GIANT ROBOTS SMASHING INTO OTHER GIANT ROBOTS

Written by thoughtbot

Don't be distracted by inspiration

Every designer is inspired by something somewhere. Most of us have been known to say that you can find inspiration in anything. While I do believe in this mindset, being inspired does not always equate to producing successful design. As my experience grows I find this to be the case more and more.

Take the following image, for example:

inspiration blog post

I was tasked with making a surfer themed site. Fun, fresh, light and airy. I had recently seen a cross-section landscape design on dribbble and wanted to replicate this in a slightly less realistic manner. I spent a good amount of time going down this path because I really loved the image that I was inspired by.

In the end I realized two very important things that I should have noticed much sooner. I was so transfixed with this seemingly great inspiration that I was unable to come to this realization quickly.

Quality

The first thing I noticed: I was not going to be able to recreate a design as good as the inspiration. This is very often the case since it's very easy to be inspired by amazing work. In fact, I'm rarely inspired by work that I can recreate at an equal quality or better. While it's great to strive for better results and to continually improve your skills, we need to be careful of getting blinded by this goal.

Appropriate Style

The second thing I noticed: The style I was experimenting with was not going to be appropriate or successful for the site we were designing. Sure it looked cool and was a fun illustration to work on but in the end something much more basic would have been a smarter and better route. As your work is evolving, if you can't realize its success or failure potential you need to take a step back and really think about what you're doing.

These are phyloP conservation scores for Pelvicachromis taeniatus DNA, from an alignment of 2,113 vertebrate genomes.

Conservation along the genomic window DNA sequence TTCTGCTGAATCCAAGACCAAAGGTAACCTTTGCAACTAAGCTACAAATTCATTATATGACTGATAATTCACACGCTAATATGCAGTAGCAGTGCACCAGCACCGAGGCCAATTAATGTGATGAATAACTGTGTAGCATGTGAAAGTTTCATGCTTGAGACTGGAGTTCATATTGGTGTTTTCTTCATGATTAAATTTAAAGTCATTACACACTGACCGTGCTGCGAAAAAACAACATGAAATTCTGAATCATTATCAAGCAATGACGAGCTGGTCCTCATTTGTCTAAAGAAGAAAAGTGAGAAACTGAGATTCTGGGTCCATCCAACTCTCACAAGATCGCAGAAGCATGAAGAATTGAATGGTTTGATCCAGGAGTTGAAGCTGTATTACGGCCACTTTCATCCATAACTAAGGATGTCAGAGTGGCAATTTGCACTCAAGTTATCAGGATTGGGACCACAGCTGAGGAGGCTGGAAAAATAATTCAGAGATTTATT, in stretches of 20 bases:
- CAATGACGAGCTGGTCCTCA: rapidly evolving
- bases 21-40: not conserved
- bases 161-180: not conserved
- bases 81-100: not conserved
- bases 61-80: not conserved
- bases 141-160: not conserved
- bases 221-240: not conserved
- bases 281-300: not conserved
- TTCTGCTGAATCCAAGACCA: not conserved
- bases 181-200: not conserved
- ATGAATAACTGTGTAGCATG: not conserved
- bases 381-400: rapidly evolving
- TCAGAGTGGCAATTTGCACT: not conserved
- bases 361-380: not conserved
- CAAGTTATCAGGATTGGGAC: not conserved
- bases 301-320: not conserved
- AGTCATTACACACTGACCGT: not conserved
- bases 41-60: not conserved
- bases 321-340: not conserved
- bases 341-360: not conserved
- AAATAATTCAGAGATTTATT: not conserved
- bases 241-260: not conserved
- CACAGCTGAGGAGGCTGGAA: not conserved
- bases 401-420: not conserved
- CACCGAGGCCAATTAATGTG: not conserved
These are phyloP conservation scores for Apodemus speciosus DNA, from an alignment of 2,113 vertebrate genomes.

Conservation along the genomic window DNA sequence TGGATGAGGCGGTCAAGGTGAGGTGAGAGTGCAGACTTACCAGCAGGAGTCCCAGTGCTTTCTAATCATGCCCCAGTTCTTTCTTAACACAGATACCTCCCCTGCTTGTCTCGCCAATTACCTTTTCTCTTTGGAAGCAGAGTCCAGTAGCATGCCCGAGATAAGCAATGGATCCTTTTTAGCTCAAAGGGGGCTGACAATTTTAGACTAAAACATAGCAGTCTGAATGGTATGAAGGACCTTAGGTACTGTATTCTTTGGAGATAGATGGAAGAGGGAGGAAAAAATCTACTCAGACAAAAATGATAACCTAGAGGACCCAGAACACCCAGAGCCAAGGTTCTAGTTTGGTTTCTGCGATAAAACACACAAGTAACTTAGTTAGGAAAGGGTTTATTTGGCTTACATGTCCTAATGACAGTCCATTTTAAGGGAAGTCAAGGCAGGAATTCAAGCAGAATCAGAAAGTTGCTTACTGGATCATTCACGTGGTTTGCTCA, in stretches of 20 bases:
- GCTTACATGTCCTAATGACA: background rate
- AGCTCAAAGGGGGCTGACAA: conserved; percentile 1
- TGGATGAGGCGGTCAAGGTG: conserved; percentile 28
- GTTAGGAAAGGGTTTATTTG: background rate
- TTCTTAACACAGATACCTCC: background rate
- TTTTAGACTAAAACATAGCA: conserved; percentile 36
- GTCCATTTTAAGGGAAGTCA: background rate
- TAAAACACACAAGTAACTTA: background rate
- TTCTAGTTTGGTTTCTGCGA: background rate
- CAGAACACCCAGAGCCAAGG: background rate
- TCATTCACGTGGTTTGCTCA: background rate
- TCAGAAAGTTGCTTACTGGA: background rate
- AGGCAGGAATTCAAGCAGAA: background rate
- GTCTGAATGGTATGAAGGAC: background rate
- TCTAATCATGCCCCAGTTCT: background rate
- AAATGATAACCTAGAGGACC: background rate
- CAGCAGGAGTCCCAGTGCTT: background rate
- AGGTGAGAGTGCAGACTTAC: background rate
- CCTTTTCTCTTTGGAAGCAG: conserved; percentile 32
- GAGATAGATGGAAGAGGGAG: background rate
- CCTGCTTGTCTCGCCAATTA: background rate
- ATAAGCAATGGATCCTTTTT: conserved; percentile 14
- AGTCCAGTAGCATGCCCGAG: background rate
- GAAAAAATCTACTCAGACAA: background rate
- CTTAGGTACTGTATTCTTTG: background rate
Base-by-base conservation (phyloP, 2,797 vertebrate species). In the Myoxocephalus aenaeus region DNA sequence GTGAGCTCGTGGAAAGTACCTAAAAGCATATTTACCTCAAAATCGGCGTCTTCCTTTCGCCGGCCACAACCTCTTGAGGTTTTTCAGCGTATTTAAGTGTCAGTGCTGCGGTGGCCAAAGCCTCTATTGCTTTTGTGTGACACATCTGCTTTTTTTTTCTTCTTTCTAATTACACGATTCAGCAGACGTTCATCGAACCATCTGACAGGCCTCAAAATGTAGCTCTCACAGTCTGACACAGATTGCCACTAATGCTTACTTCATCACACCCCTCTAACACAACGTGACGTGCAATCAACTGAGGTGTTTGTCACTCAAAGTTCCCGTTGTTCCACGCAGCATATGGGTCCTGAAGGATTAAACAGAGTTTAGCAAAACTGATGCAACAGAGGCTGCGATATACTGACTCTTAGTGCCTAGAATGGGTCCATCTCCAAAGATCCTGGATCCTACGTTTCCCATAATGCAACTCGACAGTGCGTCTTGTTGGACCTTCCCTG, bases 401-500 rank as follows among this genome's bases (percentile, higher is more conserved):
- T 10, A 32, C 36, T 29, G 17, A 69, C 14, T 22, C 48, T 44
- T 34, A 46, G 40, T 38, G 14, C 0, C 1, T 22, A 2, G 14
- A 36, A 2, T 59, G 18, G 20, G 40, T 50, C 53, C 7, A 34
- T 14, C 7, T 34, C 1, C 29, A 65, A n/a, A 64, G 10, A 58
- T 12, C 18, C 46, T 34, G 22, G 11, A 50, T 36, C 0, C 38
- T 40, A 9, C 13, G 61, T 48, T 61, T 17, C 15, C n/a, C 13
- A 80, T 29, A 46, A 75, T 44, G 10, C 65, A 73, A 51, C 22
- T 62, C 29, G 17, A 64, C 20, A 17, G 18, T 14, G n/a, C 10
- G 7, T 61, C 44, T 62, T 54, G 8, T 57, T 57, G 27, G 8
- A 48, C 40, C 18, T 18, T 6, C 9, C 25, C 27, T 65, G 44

The final result

inspiration post

In the end we completely changed the design and Kevin came up with a very relaxed, simple look that was very well accepted and we think is going to serve the client nicely. If I had been more strict about realizing the design's potential it would have saved us a day or two in design time. That time wasn't exactly wasted because it did help us realize the correct path to take, but it could have been done much sooner with a clearer outlook.

How to avoid this

The next time I'm heavily inspired by a certain piece and I really want to try doing something similar I plan on taking a long, hard look at the practicality of the idea. I'm going to try and envision the best possible result I could create stemming from the inspiration. Will this best possible result add value to the design? Will it fill the project needs? I think evaluating an idea before trying to execute it is key. Once I've started the actual design it consumes me and I just want to keep at it until it works (regardless of whether it has potential to actually succeed or not).

All in all, it's just important to keep a clear head and not get swept away by grandiose dreams of designing the next amazing thing. Be inspired but make sure the inspiration is pertinent or can transform into useful output.

Here's some awesome inspiration to close out with. It's by far the funnest thing I've seen and participated in on dribbble. Find something that inspires you but remember not to get consumed by it.